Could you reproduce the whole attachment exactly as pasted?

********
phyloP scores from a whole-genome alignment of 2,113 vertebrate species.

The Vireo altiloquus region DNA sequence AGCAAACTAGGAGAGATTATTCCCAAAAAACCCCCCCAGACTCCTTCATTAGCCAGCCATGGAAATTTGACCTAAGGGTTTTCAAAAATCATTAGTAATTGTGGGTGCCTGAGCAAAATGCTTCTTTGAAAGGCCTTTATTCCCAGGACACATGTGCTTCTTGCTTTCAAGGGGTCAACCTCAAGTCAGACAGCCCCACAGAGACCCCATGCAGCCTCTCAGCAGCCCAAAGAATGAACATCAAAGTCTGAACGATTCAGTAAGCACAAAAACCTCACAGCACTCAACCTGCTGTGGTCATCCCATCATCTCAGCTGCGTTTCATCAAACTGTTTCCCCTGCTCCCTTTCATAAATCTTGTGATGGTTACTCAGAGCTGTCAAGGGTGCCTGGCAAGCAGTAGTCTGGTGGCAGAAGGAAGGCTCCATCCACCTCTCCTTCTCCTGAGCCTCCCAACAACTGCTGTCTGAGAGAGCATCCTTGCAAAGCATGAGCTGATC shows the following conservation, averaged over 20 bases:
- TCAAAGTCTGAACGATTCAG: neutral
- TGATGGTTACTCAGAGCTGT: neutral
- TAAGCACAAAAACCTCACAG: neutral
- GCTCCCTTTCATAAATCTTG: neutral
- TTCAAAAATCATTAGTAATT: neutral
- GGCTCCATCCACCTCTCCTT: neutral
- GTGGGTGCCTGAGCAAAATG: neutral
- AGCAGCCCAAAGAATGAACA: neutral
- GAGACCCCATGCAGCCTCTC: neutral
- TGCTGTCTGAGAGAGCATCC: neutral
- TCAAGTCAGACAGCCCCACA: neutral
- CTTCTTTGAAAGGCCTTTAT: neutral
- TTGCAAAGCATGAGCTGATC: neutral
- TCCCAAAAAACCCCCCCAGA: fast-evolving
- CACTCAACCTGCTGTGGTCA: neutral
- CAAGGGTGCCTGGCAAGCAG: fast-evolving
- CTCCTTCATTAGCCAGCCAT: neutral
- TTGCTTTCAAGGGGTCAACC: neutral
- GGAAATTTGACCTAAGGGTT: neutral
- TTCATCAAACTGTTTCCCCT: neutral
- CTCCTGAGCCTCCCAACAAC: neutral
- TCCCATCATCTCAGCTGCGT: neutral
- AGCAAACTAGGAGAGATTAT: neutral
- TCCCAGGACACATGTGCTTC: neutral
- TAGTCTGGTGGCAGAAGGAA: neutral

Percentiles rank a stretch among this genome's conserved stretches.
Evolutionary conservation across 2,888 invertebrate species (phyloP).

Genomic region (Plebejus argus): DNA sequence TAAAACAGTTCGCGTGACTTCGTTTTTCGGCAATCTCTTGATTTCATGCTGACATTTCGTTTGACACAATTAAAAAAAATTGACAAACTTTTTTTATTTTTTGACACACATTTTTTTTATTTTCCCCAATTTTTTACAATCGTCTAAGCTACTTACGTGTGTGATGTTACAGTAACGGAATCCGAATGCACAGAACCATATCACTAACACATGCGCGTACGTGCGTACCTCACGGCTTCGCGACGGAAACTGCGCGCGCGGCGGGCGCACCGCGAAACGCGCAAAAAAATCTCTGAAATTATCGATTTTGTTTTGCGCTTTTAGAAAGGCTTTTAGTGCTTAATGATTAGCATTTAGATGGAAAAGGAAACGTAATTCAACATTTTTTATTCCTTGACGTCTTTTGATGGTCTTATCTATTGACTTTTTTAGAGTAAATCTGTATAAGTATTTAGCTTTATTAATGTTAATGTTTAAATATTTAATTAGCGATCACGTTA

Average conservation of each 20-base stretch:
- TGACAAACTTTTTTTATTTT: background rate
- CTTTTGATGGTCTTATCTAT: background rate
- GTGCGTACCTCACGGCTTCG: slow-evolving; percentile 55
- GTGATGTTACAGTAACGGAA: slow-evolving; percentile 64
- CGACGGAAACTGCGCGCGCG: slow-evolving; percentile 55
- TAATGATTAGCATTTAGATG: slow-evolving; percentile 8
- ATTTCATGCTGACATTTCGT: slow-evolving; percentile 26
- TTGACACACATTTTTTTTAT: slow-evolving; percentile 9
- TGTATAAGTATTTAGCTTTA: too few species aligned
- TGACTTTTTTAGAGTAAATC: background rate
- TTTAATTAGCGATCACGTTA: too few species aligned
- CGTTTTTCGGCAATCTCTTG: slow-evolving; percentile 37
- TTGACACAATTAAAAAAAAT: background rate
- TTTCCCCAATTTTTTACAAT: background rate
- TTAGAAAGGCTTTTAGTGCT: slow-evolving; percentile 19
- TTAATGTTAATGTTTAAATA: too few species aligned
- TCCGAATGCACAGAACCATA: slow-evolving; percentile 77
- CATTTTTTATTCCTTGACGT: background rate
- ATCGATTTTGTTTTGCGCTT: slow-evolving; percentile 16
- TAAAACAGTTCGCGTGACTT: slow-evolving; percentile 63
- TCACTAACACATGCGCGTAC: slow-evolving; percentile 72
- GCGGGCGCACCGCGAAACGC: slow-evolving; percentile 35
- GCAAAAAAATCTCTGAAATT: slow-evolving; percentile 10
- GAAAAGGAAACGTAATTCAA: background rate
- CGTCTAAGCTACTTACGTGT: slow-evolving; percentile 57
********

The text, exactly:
phyloP scores from a whole-genome alignment of 2,113 vertebrate species.

The Vireo altiloquus region DNA sequence AGCAAACTAGGAGAGATTATTCCCAAAAAACCCCCCCAGACTCCTTCATTAGCCAGCCATGGAAATTTGACCTAAGGGTTTTCAAAAATCATTAGTAATTGTGGGTGCCTGAGCAAAATGCTTCTTTGAAAGGCCTTTATTCCCAGGACACATGTGCTTCTTGCTTTCAAGGGGTCAACCTCAAGTCAGACAGCCCCACAGAGACCCCATGCAGCCTCTCAGCAGCCCAAAGAATGAACATCAAAGTCTGAACGATTCAGTAAGCACAAAAACCTCACAGCACTCAACCTGCTGTGGTCATCCCATCATCTCAGCTGCGTTTCATCAAACTGTTTCCCCTGCTCCCTTTCATAAATCTTGTGATGGTTACTCAGAGCTGTCAAGGGTGCCTGGCAAGCAGTAGTCTGGTGGCAGAAGGAAGGCTCCATCCACCTCTCCTTCTCCTGAGCCTCCCAACAACTGCTGTCTGAGAGAGCATCCTTGCAAAGCATGAGCTGATC shows the following conservation, averaged over 20 bases:
- TCAAAGTCTGAACGATTCAG: neutral
- TGATGGTTACTCAGAGCTGT: neutral
- TAAGCACAAAAACCTCACAG: neutral
- GCTCCCTTTCATAAATCTTG: neutral
- TTCAAAAATCATTAGTAATT: neutral
- GGCTCCATCCACCTCTCCTT: neutral
- GTGGGTGCCTGAGCAAAATG: neutral
- AGCAGCCCAAAGAATGAACA: neutral
- GAGACCCCATGCAGCCTCTC: neutral
- TGCTGTCTGAGAGAGCATCC: neutral
- TCAAGTCAGACAGCCCCACA: neutral
- CTTCTTTGAAAGGCCTTTAT: neutral
- TTGCAAAGCATGAGCTGATC: neutral
- TCCCAAAAAACCCCCCCAGA: fast-evolving
- CACTCAACCTGCTGTGGTCA: neutral
- CAAGGGTGCCTGGCAAGCAG: fast-evolving
- CTCCTTCATTAGCCAGCCAT: neutral
- TTGCTTTCAAGGGGTCAACC: neutral
- GGAAATTTGACCTAAGGGTT: neutral
- TTCATCAAACTGTTTCCCCT: neutral
- CTCCTGAGCCTCCCAACAAC: neutral
- TCCCATCATCTCAGCTGCGT: neutral
- AGCAAACTAGGAGAGATTAT: neutral
- TCCCAGGACACATGTGCTTC: neutral
- TAGTCTGGTGGCAGAAGGAA: neutral

Percentiles rank a stretch among this genome's conserved stretches.
Evolutionary conservation across 2,888 invertebrate species (phyloP).

Genomic region (Plebejus argus): DNA sequence TAAAACAGTTCGCGTGACTTCGTTTTTCGGCAATCTCTTGATTTCATGCTGACATTTCGTTTGACACAATTAAAAAAAATTGACAAACTTTTTTTATTTTTTGACACACATTTTTTTTATTTTCCCCAATTTTTTACAATCGTCTAAGCTACTTACGTGTGTGATGTTACAGTAACGGAATCCGAATGCACAGAACCATATCACTAACACATGCGCGTACGTGCGTACCTCACGGCTTCGCGACGGAAACTGCGCGCGCGGCGGGCGCACCGCGAAACGCGCAAAAAAATCTCTGAAATTATCGATTTTGTTTTGCGCTTTTAGAAAGGCTTTTAGTGCTTAATGATTAGCATTTAGATGGAAAAGGAAACGTAATTCAACATTTTTTATTCCTTGACGTCTTTTGATGGTCTTATCTATTGACTTTTTTAGAGTAAATCTGTATAAGTATTTAGCTTTATTAATGTTAATGTTTAAATATTTAATTAGCGATCACGTTA

Average conservation of each 20-base stretch:
- TGACAAACTTTTTTTATTTT: background rate
- CTTTTGATGGTCTTATCTAT: background rate
- GTGCGTACCTCACGGCTTCG: slow-evolving; percentile 55
- GTGATGTTACAGTAACGGAA: slow-evolving; percentile 64
- CGACGGAAACTGCGCGCGCG: slow-evolving; percentile 55
- TAATGATTAGCATTTAGATG: slow-evolving; percentile 8
- ATTTCATGCTGACATTTCGT: slow-evolving; percentile 26
- TTGACACACATTTTTTTTAT: slow-evolving; percentile 9
- TGTATAAGTATTTAGCTTTA: too few species aligned
- TGACTTTTTTAGAGTAAATC: background rate
- TTTAATTAGCGATCACGTTA: too few species aligned
- CGTTTTTCGGCAATCTCTTG: slow-evolving; percentile 37
- TTGACACAATTAAAAAAAAT: background rate
- TTTCCCCAATTTTTTACAAT: background rate
- TTAGAAAGGCTTTTAGTGCT: slow-evolving; percentile 19
- TTAATGTTAATGTTTAAATA: too few species aligned
- TCCGAATGCACAGAACCATA: slow-evolving; percentile 77
- CATTTTTTATTCCTTGACGT: background rate
- ATCGATTTTGTTTTGCGCTT: slow-evolving; percentile 16
- TAAAACAGTTCGCGTGACTT: slow-evolving; percentile 63
- TCACTAACACATGCGCGTAC: slow-evolving; percentile 72
- GCGGGCGCACCGCGAAACGC: slow-evolving; percentile 35
- GCAAAAAAATCTCTGAAATT: slow-evolving; percentile 10
- GAAAAGGAAACGTAATTCAA: background rate
- CGTCTAAGCTACTTACGTGT: slow-evolving; percentile 57